I slept fitfully. I kept waking up, worrying about my going back to work (part-time) next week. I haven’t worked since my middle child was born 14 years ago – I know, that sounds slack – and I’m nervous and apprehensive. It’s not the perfect thing to be doing in the midst of early sobriety, but I’m committed to it, and have got to get on with it as best I can.
Day 2, and it’s cold and wet here. I fluctuate between being relieved that I’m doing this, and filled with fear of failure. I’ve tried so many times over the past few years, and always come a-cropper. Not sure how you spell that.
I’ve got this weird thing where the thumb joint on my left hand hurts sporadically, and my lower back on my right side has been aching badly for over a week. Too many searches on Google and I’ve convinced myself I’ve got arthritis, and kidney damage because of the drinking. I’ll see if these aches and pains ease without the ritual poisoning.
I feel that Dry January is going to be a helpful prop in these early days, but the hard work lies ahead, and I need to fit in meetings round my job, as well as looking after my family. As Mrs D once told me, I need to dig deep. I guess I’m feeling quite daunted.
13 thoughts on “Aches and pains”
You know, I think going back to work might be a good thing. I returned to work after 8 years home. I didn’t realize how much I missed it until I was there. It was empowering to learn something new and to feel a part of the adult world again.
It will be stressful. You will need to power through for awhile, but you’ll get there. Definitely work your meetings into your days.
My right side aching stopped about 3 months in, I think. ☺
Annie I got through 16 days and started back to work and the association was more than I could bear and I stopped by the store and picked up some wine. That was middle of December and here I am back on day 3. Write a letter to yourself listing all the good of drinking and all the bad of drinking. What does it do for you? What does it keep you from doing. Why you truly desire to quit. Read it a lot. I just wanted to give you fair warning that yes a job is fantastic but it may be something that draws you to want a drink to relax so be ready for it and have ammunition to ward it off.
Sound advice above! I found going back to work hard, but on the flip it’s good for getting you out and with different people. And it can boost your confidence when you’ve broken through the initial nerves. Do you have a plan for how to tackle any cravings you might get tonight? I’ve made my bedroom a bit of a sanctuary and I’m popping some nice choc and a good book there to greet me when I come to bed (no doubt earlier than the rest of the party). Happy to check in with you at an agreed point in time if you think it’d help? Red xx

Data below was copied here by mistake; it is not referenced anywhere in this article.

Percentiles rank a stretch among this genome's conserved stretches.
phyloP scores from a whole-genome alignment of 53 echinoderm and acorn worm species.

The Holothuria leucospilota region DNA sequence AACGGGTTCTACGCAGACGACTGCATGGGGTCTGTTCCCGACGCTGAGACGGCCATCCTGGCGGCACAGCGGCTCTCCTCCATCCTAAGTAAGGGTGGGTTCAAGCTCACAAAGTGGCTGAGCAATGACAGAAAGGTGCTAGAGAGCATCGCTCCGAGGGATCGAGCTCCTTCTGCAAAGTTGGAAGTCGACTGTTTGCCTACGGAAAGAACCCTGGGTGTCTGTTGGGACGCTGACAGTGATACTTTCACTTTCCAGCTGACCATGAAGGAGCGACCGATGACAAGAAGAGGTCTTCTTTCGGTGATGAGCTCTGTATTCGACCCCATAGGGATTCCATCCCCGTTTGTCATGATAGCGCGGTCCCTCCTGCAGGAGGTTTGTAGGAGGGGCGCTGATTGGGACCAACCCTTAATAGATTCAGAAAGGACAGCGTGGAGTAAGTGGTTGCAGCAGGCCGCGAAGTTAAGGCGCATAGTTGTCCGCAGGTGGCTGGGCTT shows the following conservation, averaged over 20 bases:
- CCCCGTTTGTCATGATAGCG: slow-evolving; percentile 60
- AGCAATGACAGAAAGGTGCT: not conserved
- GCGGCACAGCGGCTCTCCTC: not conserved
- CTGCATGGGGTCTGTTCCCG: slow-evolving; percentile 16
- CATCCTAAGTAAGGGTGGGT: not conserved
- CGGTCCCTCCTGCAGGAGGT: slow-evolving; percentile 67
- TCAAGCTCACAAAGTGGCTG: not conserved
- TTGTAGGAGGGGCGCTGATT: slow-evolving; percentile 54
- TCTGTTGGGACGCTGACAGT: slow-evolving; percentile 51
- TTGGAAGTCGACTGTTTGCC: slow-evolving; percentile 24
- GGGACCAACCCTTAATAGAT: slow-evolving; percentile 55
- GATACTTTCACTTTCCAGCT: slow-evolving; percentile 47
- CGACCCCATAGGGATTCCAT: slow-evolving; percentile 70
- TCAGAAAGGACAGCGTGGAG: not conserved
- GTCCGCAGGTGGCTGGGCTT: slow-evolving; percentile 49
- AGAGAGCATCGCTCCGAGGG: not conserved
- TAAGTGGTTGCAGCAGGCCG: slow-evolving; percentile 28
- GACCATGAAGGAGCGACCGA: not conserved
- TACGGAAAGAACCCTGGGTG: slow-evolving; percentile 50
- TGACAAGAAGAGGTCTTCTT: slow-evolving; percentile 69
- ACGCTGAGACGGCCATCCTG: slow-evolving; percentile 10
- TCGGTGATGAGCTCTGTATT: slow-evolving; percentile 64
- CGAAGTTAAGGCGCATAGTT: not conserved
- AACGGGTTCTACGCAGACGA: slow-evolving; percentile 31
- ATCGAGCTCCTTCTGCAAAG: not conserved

Annie…the first days will have challenges that are hard, all you can do is meet each challenge by not drinking…one day, one new challenge at a time.
Take care of yourself in every way as much as possible so you can begin to heal.
I’m here for you. Keep writing.
Hi Annie it is daunting going back to work after kids. However why don’t you let yourself get excited about the challenge and see it as a new start and something to get your teeth into and mind off drinking. Sounds like a fabulous 2016 coming up. Your health niggles will really reduce as you build up sober days xx
May all go well in your new job. It seems overwhelming, doesn’t it, when thinking about the ins and outs of sobriety. But you don’t have to get all of that right away, it’s a self-exploration for the long haul. It can be a trick of the addictive mind to get you caught up in self criticism, and worry, which can cycle you back to drinking yet again. It’s enough to not drink right now, don’t pick up the drink, don’t drink alcohol.
Starting a dry January as well. In the last few weeks I’ve had a slew of issues (possibly stemming from 2 years of daily abusing) including a bad cold, horrible excema, fracturing my toe while inebriated . . and on and on. . . I always thought I needed alcohol to have a good time but I am realizing that I don’t even know if I did because I can’t remember much of it . . .I also cannot limit myself to 2 drinks because at that point, I just continue to consume. . .I just subscribed to alcoholmastery.com
and there is just much good positive information (and affirmations) that make so much sense . . I am going on vacation in a week and looking forward to remembering every minute of it! I hope you find what makes sense for you and commit to it. All the best! Donna
Hi Annie, good luck from The Sober Garden for your new job! These are exciting times for you and I wish you well (and I’m fine thanks – grateful as ever for you checking up on me xx).
One day at a time. Just stay focused on now.
Hi Annie, I get the aches and pains too, all that poison exiting our body. Try and look at the work thing as a distraction and something to focus on. Even after time away from the workplace, I am sure you will be able to ease back into it within a week or so. Be kind to yourself and speak to yourself the way you would speak to one of your children if they were starting work. Remember to breath and ride out the carvings.you can do this.
All these things are in place for you, they are happening and going to happen whether you drink or not. The aches, the pains, the job angst, the kids, the husband, life. But, Honey, booze makes all of this so much harder. I know you still believe it grants relief and escape, but trust me and everybody else here, once you have some booze free days, you’ll realize what a burden it added to your life. Get rid of it and lighten the load.
What a great summary and so true. The more time and distance between us and booze, the more clarity we have.
“Get rid of it and lighten the load” – that’s perfectly put karymayhickey.